In Observant Owl, the owl gazes openly upon the viewer, as if aware of its own strange majesty. A stonecut and stencil work from later in Ashevak’s life, it showcases the newer printmaking techniques that allowed her to create the fine textures on the bird’s gray-green body as well as the striking transition of the feathers from incandescent yellow into earthy red. The print was featured in the “Nipirasait: Many Voices” (2010) at the Canadian Embassy in Washington, DC, an exhibition that celebrated five decades of Inuit art from Cape Dorset.

AshevakKenojuakOwlInBlueKenojuak Ashevak Owl in Blue (1991)

OWL IN BLUE (1991)

Picasso has his blue period, and Ashevak has hers. Far from depression, Owl in Blue seems almost celebratory in the exuberance of its plumage and its polka dot body, strutting across the page. The black shape protruding from the back of the head could easily be a cockscomb raised in pride as the only solo owl print Ashevak featured in the 1991 Cape Dorset Print Collection.

AshevakKenojuakPreeningOwlKenojuak Ashevak Preening Owl (1995)


Preening has two meanings: to clean or straighten one’s feathers (as in a bird), or to congratulate or pride oneself. Ashevak’s Preening Owl, with its outstretched wings, full-frontal pose, and golden halo is clearly partaking in the latter. One wonders if Ashevak was taking a moment to take pride in her own work, or if she felt that any bird with a magnificent display of plumage such as this should justly be proud. Either way, Preening Owl, which was first featured in the 1995 Cape Dorset Print Collection, has become one of Ashevak’s most well-known and frequently reproduced prints.


AshevakKenojuakProudYoungOwlKenojuak Ashevak Proud Young Owl (1979)


“I’m too cool for you.” – Proud Young Owl.  This lithograph was one of the ten commissioned by Theo Waddington for the Waddington Galleries’ Ashevak portfolio, which was released in 1979. Many of the other works in the portfolio have Ashevak’s signature symmetry, with wide-eyed owls and outstretched plumage. This print, however, shows an owl turned partially away from the viewer, its wings outstretched, with narrowed eyes. Feathers were ruffled, literally and figuratively.

Kenojuak Ashevak Radiant Owl (1996)


Whether shown in its green or orange variants, Radiant Owl is a sight to behold. The tawny feathers on the orange version are interpreted as a tawny body on the green variant. Too, the green variant clearly shows that the orange was printed on an already green body. One wonders if the body on the orange version, which initially reads as black, had a similar inverse printing of green over orange, which ended up with a radically different colour. Whether the variants were meant as inverted versions of one another or not, the interplay of colour on both truly make this owl shine.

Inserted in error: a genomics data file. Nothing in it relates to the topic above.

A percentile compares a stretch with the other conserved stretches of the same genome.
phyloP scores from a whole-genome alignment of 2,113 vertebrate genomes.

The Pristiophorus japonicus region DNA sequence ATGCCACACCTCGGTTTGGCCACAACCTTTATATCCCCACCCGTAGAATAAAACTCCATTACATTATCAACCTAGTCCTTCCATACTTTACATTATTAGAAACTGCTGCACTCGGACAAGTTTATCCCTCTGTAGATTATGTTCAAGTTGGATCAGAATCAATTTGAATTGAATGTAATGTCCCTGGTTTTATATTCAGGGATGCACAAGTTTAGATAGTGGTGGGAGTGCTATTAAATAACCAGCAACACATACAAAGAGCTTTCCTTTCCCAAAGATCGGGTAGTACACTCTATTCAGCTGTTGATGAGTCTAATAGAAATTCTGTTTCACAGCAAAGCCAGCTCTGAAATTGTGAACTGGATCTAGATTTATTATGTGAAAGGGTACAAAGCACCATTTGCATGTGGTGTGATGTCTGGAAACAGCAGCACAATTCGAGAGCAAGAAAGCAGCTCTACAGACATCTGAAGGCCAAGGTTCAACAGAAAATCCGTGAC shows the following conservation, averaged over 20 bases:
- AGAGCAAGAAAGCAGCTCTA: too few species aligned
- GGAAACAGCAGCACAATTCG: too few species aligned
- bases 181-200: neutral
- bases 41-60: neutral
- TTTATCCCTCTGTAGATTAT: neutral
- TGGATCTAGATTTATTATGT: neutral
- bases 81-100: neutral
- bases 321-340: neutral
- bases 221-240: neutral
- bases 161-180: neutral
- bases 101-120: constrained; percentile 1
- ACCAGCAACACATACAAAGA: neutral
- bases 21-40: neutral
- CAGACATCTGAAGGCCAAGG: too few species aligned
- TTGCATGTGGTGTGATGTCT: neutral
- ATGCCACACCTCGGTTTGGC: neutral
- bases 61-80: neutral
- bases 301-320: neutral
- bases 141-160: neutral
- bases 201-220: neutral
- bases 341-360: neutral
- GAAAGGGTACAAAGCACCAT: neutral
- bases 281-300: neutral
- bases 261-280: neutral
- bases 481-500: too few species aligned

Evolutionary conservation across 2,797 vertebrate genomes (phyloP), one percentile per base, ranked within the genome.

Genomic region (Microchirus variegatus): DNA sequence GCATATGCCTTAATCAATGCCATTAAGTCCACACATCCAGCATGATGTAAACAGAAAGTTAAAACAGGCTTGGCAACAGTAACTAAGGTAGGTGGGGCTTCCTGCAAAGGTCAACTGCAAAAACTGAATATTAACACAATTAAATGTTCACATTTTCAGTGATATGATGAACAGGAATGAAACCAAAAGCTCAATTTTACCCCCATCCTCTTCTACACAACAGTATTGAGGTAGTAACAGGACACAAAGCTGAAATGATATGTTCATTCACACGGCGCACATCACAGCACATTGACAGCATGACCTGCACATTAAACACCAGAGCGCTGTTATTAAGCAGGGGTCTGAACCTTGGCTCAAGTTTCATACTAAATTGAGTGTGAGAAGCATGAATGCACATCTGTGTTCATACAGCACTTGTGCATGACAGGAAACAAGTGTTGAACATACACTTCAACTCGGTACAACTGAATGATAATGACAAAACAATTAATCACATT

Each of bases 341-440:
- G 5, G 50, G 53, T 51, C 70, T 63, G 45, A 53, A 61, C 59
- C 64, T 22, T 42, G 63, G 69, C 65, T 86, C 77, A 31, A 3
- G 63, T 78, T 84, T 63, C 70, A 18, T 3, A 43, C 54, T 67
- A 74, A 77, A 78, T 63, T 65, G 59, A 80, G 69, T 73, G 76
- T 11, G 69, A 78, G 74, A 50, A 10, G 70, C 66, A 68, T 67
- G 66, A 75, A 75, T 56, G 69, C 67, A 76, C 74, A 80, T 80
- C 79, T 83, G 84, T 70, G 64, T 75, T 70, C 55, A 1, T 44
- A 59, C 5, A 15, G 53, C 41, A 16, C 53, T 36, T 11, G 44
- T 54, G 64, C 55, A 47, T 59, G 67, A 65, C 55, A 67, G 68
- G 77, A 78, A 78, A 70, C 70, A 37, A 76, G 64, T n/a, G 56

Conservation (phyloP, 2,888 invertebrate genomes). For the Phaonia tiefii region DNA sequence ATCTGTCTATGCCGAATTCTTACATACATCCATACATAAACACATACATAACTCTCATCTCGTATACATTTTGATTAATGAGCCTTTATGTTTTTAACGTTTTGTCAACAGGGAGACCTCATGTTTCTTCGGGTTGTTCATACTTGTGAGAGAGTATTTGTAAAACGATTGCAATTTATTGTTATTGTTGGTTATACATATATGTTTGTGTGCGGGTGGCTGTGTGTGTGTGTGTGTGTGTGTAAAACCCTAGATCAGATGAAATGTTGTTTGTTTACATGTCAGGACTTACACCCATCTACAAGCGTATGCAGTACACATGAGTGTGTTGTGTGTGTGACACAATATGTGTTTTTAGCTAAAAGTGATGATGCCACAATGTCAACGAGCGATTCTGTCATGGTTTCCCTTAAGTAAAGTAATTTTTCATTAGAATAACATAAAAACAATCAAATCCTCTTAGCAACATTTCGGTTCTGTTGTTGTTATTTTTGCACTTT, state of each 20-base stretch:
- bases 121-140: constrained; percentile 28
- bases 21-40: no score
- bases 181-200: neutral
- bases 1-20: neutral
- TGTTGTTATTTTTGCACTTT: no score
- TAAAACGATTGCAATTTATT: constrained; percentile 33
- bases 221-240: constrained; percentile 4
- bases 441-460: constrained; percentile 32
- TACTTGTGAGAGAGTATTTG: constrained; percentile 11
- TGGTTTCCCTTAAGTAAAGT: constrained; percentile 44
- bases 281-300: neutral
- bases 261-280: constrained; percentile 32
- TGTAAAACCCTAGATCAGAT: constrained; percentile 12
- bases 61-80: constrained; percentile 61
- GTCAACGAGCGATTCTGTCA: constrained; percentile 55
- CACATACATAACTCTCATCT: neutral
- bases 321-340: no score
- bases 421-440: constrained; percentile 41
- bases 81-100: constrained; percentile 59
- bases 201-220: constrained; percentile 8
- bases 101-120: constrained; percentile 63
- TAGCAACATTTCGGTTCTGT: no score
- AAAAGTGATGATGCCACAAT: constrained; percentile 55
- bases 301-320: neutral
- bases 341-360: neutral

AshevakKenojuakTheRedOwlKenojuak Ashevak The Red Owl (1995)

THE RED OWL (1995)

Just chillin’ with my polar bears. Ashevak’s The Red Owl became so celebrated following its release that it was featured on the April quarter for Canada’s 1999 millennium coin series, alongside Ashevak’s initials in syllabics, marking the first time syllabics appeared on circulation coinage. The owl dwarfs the polar bears in the background, commanding viewers with a direct gaze. In lieu of using colour to make the owl stand out, the Canadian Mint opted to make the owl shiny and background bears matte, retaining the parallel lines Ashevak drew for texture on both.

AshevakKenojuakResplendentOwlKenojuak Ashevak Resplendent Owls (2005)


One owl to bring them all and in the darkness bind them: resplendent means attractive and impressive, and these owls, with their clean lines and strong secondary colour palette, certainly are. Resplendent also, however, has monarchical connotations. Was Ashevak trying to establish a hierarchical relationship between these owls? The triangular composition, such a departure from the more circular one usually employed by the artist, and the purple colouring (long associated with royalty) on the top owl certainly suggests that this is the one owl to rule them all.